World-class OEE is a myth, 85% was a number pulled out of the sky. The overall OEE number will be different for every manufacturer and different machines will have different OEEs on the floor.
We talked about OEE being a flawed metric, but let’s take an even deeper dive into the world of OEE, specifically the notion of world-class OEE.
What is Considered World-Class OEE?
World-class OEE of 85% is considered a benchmark, “best practice”. Yet, this “world-class” number was seemingly pulled out of nowhere hence why world-class OEE is a myth. Achieving this number is considered the peak of success, but what happens when that world-class metric is nothing more than an arbitrary number hiding inconsistencies, flaws, and areas for improvement? How world-class OEE is evaluated is misunderstood and can mean very different things.
The “World-Class OEE” term is credited to Seiichi Nakajima, author of “Introduction to TPM: Total Productive Maintenance”. In that book, he explains how to implement TPM and OEE, and since 1984 when the term was coined, manufacturers across the globe have clung to the world-class OEE benchmark as a guiding principle. While, it is good to have guiding metrics, basing your company’s success off one, flawed metric can be detrimental.
World-Class OEE, Unsurprisingly, Falls Short in Determining “World-Class”
There is one fundamental problem with using OEE across your company – whether that be products, machines, lines, or departments – unless all of the conditions are the exact same, the numbers cannot be used for comparison. The odds of every single line producing the same product under the same conditions are extremely small. Different factors contribute to different numbers. So, then why use world-class OEE as a universal benchmark?
Considering that OEE is different for the reason mentioned above, it is also different for each company, industry, and country. For a metric that was established in Japan in the automotive industry, it could have different weights in a plastics manufacturer in Canada.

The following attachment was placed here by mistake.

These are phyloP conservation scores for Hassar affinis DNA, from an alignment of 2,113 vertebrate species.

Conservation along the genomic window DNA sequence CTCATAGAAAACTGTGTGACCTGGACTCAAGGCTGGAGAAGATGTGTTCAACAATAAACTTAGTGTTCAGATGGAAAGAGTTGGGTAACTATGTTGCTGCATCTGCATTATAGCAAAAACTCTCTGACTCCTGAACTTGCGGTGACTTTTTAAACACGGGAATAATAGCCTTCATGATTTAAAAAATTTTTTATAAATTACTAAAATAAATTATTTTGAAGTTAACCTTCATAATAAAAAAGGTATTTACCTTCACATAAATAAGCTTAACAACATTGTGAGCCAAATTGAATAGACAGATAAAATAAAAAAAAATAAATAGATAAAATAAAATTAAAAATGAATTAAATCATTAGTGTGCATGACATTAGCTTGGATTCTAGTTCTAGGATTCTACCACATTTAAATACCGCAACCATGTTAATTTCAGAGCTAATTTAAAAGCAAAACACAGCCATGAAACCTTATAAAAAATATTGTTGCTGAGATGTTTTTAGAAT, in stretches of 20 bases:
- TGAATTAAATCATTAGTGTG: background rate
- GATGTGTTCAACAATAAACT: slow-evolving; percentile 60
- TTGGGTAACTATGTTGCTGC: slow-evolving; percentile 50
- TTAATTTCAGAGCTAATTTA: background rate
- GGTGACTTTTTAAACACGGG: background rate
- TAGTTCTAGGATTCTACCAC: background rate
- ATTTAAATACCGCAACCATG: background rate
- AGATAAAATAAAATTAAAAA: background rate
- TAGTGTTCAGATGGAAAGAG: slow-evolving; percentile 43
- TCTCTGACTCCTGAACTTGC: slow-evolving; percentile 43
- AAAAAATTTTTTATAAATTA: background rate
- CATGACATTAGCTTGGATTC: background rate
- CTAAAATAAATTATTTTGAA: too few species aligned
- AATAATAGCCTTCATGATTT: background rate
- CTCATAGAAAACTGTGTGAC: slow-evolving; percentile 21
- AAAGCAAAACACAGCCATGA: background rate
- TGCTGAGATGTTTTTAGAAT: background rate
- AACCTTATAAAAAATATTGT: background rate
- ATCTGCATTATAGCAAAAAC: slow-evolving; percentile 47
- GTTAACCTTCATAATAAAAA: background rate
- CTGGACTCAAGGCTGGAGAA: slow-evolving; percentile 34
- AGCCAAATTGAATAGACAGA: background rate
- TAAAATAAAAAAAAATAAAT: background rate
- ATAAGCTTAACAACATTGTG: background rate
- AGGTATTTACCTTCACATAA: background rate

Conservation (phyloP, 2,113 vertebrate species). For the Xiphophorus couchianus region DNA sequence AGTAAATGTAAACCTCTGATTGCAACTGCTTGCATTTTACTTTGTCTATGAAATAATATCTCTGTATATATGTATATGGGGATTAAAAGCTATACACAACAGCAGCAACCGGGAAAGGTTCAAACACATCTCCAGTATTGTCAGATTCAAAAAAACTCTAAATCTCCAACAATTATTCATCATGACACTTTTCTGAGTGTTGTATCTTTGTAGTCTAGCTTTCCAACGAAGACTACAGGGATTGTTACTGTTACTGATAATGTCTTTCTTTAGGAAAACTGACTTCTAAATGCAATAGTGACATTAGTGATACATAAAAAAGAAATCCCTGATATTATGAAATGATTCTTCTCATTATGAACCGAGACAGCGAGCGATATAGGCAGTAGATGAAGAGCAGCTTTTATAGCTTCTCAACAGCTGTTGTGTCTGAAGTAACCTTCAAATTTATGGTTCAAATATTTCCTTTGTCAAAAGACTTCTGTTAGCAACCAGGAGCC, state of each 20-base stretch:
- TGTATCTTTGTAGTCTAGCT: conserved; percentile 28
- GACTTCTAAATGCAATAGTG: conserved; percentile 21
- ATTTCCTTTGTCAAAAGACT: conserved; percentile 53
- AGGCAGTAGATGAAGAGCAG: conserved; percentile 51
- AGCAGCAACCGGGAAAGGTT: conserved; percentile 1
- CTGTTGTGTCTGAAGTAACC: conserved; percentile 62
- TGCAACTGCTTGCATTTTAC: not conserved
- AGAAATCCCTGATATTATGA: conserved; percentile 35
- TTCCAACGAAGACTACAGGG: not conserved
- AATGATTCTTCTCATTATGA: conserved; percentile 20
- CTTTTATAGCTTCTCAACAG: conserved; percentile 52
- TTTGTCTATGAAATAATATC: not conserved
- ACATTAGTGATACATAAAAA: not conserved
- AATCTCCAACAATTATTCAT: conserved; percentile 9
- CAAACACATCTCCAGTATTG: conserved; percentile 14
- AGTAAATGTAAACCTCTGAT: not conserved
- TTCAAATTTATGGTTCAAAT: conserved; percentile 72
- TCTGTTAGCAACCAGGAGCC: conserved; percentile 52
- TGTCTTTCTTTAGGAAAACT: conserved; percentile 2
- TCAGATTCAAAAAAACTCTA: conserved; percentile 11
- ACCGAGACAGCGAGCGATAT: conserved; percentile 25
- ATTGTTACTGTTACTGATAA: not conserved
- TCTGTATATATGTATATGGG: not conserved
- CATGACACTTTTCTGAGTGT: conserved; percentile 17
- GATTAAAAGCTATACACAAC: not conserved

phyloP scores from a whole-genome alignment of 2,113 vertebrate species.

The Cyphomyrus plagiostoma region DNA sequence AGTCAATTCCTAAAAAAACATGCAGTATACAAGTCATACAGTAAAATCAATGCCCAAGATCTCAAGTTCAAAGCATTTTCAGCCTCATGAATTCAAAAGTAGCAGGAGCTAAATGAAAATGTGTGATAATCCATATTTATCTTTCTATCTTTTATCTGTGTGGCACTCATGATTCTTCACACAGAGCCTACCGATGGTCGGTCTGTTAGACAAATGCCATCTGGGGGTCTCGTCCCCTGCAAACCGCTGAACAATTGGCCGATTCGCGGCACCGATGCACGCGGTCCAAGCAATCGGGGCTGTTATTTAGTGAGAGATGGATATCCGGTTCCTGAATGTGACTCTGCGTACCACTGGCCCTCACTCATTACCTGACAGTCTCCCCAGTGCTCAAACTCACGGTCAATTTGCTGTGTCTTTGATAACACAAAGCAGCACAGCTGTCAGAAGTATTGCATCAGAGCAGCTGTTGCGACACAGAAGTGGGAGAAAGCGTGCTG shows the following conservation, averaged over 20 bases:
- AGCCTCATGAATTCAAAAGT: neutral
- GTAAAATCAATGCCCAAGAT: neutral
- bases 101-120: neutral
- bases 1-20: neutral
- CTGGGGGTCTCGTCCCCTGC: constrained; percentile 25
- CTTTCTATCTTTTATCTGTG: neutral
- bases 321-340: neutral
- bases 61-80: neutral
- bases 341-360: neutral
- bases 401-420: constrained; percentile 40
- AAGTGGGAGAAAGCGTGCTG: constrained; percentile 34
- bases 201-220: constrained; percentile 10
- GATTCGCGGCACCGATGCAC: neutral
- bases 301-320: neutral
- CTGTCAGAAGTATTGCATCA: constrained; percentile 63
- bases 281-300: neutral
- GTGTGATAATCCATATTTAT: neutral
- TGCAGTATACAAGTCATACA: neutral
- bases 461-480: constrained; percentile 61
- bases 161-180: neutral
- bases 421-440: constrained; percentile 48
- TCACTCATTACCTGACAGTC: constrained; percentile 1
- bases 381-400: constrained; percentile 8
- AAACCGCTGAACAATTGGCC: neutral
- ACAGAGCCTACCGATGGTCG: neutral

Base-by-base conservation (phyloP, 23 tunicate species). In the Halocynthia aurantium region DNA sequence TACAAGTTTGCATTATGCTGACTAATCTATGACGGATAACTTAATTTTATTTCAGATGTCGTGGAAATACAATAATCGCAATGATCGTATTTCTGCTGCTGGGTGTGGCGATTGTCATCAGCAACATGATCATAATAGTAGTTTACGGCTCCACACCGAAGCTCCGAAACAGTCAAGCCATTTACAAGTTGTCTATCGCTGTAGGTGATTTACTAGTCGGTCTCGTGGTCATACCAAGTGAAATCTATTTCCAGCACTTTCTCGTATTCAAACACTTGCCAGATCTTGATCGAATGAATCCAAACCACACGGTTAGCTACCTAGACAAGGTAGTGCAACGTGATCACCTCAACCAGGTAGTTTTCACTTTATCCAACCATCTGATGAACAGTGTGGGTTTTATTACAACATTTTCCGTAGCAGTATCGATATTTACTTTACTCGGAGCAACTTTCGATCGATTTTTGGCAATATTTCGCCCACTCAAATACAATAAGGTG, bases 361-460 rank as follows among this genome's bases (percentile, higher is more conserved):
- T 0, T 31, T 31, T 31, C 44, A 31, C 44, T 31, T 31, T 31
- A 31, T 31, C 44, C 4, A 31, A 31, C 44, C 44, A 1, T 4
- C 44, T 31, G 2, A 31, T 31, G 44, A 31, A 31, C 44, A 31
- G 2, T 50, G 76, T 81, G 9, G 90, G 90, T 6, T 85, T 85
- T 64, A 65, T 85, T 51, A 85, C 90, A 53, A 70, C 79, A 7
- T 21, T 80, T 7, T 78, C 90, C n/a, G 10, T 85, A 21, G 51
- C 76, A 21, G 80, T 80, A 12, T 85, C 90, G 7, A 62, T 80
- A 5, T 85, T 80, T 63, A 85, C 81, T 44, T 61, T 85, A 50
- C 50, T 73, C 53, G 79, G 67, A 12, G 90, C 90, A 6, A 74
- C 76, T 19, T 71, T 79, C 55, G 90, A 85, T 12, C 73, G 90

You’re probably now wondering, yeah, I get what you’re saying, but do you have examples to back it up? Yes, yes we do.
If your performance is 100%, availability is 100%, but the quality of the product produced is 85%, are you considered world-class? What if you are not capacity constrained and don’t have to produce every minute of every day so technically, your plant is down, are you not world-class?
What if you’re running at 85% availability yet never doing never preventive maintenance on the machines to get to that “world-class” metric of 85%, are you considered world-class then?
As you can see, world-class OEE is really problematic. Manufacturers are led to believe 85% is the ultimate goal, regardless of the reason why. It compels companies to further manipulate OEE to reach that holy grail of a metric (think of world-class OEE as the leprechaun of manufacturing – it doesn’t really exist) without really trying to solve problems and improve the process.
We could go on and on with examples but for the sake of time, we’ll end there and assume you get the point that world-class OEE is a myth. The whole idea is that manufacturers need to go beyond OEE and measure the right metrics for their particular goals. Then, set the right targets based on those goals.
How Can a Manufacturer Use OEE Effectively?
Don’t look at OEE as the end number. Look at it as a way to improve individual metrics that contribute to the final result. When you’re focusing on OEE as the end number, you’re only focusing on what is working, and not what can be improved, a potentially costly mistake. While something is working in the present, it doesn’t mean that it can’t be improved to become even better.
And, try not to put too much emphasis on wanting to measure OEE across the plant. Remember, too much data can be just as, or even more overwhelming than collecting no data at all. When in doubt, think about YAGNI – You Aren’t Going to Need It.
OEE is a broad concept. Experts agree that it’s truly a flawed metric at its core. We’ve said this time and time again, without context and understanding, OEE is pointless, but the same argument can be applied to virtually any metric, too.
Context and understanding is the key to success.